Understanding soil chemistry
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Understanding Soil Chemistry. Importance of Soil Fertility. Soil Fertility Ability of a soil to provide nutrients for plant growth Involves storage and availability of nutrients Vital to a productive soil Fertile soil is not necessarily a productive soil Why?

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Importance of soil fertility
Importance of Soil Fertility

  • Soil Fertility

    • Ability of a soil to provide nutrients for plant growth

    • Involves storage and availability of nutrients

    • Vital to a productive soil

      • Fertile soil is not necessarily a productive soil

        • Why?

      • Poor Drainage, Insects, Drought, and other factors can limit production

Importance of soil fertility1
Importance of Soil Fertility

  • Existing plant-soil relationships affect soil productivity

    • External factors control plant growth

      • Air

      • Temperature

      • Light

      • Mechanical support

      • Nutrients

      • Water

  • Plants rely on soil to provide all these except light

Importance of soil fertility2
Importance of Soil Fertility

  • Water and air fill pore spaces in soil

    • Factors that affect water relationships also affect soil air

  • Nutrient availability is influenced by soil and water balance and temperature

  • Root growth is influenced by soil temperature as well as soil, water, and air

Understanding soil chemistry1

Understanding Soil Chemistry

Soil Productivity

Role of organic matter
Role of organic Matter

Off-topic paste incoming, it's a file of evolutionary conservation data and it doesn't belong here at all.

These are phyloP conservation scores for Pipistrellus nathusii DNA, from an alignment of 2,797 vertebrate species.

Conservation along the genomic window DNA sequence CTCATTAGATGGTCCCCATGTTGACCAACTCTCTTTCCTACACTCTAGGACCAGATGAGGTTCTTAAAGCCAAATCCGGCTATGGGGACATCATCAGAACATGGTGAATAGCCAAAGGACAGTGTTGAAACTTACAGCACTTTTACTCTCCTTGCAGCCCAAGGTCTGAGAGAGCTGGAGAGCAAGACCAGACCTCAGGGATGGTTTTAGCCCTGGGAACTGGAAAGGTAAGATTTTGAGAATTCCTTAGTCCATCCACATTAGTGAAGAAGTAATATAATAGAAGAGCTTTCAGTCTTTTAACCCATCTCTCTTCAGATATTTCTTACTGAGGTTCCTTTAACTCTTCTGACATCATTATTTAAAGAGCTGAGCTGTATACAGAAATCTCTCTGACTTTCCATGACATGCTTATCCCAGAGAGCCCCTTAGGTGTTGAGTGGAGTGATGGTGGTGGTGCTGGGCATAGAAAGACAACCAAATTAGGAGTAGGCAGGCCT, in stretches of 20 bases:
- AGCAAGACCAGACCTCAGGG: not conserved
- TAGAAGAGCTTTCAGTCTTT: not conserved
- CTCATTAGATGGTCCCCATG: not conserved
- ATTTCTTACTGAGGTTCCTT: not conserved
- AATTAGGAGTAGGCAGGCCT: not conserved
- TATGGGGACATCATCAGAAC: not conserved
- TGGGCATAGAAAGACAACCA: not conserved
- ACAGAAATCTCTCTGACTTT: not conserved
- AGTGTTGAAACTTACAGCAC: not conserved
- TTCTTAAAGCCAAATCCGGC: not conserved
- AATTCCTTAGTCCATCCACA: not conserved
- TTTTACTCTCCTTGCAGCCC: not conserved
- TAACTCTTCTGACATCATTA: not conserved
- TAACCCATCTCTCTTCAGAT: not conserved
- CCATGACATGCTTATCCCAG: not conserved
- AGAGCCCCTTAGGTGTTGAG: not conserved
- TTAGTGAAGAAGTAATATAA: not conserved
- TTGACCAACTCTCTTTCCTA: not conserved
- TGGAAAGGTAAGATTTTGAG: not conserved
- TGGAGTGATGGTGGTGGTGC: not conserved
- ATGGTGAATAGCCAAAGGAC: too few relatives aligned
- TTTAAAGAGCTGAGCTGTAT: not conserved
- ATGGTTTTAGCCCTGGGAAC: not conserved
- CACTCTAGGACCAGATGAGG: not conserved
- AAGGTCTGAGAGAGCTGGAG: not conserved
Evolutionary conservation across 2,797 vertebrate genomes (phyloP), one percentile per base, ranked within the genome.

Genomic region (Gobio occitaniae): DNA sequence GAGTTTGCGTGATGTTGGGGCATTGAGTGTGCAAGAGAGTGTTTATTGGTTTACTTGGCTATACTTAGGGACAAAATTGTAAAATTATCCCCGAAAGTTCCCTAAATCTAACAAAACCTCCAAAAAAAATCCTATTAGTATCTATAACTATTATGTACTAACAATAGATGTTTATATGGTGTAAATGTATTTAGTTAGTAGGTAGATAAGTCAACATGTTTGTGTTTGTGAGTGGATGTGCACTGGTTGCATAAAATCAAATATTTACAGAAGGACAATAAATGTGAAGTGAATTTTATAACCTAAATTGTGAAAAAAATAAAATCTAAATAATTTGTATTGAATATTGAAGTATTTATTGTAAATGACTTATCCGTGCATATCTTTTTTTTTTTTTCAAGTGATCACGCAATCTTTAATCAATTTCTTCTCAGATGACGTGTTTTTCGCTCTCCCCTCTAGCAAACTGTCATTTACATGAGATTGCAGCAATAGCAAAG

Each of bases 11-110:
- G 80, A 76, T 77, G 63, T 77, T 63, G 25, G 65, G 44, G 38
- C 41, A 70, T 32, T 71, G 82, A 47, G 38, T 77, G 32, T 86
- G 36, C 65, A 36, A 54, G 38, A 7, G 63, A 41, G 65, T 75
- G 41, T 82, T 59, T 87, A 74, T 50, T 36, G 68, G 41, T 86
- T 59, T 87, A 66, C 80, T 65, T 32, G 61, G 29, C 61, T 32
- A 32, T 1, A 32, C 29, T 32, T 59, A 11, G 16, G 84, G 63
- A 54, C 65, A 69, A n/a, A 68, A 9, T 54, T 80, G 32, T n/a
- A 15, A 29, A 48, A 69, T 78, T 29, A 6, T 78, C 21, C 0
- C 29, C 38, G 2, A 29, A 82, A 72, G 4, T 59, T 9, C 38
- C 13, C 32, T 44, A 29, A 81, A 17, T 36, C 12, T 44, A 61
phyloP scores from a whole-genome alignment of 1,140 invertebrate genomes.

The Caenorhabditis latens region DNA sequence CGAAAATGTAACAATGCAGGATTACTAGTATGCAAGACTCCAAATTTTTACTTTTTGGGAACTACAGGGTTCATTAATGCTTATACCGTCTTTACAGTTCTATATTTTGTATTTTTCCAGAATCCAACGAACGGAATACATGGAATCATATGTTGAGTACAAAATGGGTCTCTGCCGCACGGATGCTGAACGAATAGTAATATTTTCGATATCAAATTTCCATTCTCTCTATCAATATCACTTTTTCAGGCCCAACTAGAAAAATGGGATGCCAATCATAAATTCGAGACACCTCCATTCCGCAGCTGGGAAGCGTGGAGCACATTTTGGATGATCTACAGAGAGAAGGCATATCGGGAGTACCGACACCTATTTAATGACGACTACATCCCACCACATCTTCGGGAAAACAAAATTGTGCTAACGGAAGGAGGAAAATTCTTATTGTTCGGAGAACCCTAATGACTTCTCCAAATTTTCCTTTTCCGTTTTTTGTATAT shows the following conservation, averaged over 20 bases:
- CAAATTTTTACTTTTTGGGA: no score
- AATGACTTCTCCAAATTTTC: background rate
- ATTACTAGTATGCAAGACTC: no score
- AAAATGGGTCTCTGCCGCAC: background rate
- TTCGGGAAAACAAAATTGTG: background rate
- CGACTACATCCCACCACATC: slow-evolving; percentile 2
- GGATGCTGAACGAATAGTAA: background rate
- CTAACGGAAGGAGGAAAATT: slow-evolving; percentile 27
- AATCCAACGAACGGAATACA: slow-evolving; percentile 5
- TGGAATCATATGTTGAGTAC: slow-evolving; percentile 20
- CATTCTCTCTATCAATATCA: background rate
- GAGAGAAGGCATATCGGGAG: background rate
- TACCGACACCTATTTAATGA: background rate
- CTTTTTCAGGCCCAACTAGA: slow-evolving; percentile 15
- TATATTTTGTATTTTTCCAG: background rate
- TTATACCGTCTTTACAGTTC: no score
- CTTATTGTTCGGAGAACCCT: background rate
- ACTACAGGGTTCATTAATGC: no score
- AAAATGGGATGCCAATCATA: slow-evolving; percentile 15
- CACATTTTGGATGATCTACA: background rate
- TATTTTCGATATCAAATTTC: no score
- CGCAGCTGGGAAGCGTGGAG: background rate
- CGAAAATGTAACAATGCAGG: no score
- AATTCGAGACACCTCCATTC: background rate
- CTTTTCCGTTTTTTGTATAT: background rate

• What is organic matter?

    • Plant, animal, and microbial residues

      • Varying stages of decay

  • Adequate levels of O.M. benefit soil by:

    • Improving physical condition and tilth

    • Increases water infiltration

    • Decreases erosion loss

    • Supplies plant nutrients

Role of organic matter1
Role of organic Matter

  • Organic matter contains about 5% N

    • N is not immediately available

    • Decomposition must occur first

  • Fertilizer (inorganic) N is needed for non-legume plants

  • Organic matter also provides soil with a variety of other mineral elements that plants need to be healthy

    • Some include: phosphorus, magnesium, calcium, sulfur, and others

Role of soil depth
Role of Soil Depth

  • Soil Depth

    • Depth of soil material favorable for plant root penetration

  • Plants need soil to be:

    • Deep

    • Well-drained

    • Correct texture

    • Correct structure

  • Deeper soils provide for more nutrient storage

Role of soil depth1
Role of Soil Depth

  • Roots can extend 3-6 feet or more when soil depth permits

    • Rooting depth is affected by

      • Physical barriers

      • Chemical barriers

      • High water tables

  • Hardpans, Shale beds, Gravely Layers and accumulations of salts are very hard to correct

Role of surface slope
Role of surface Slope

  • Surface slope is part of what?

    • Topography

  • Determines the amount of runoff and erosion

  • Also determines:

    • Irrigation method

    • Drainage

    • Conservation practices

  • The steeper the land the more management is needed

    • More labor and equipment costs

Role of surface slope1
Role of surface Slope

  • At certain slopes, soil is no longer suitable for row crops.

    • What are some row crops?

  • Potential productivity is largely determined by ease of erosion along with percent of slope

Role of soil organisms
Role of Soil Organisms

  • Many different organisms live in the soil

    • Usually in the first foot of top soil

    • Depend on organic matter for food

  • Factors that affect the amount soil organisms:

    • Moisture

    • Temperature

    • Aeration

    • Nutrient supply

    • Soil pH

    • Crop that is being grown

Role of soil organisms1
Role of Soil Organisms

  • Some of the microscopic organisms cause many favorable soil reactions

    • decay of plant and animal residues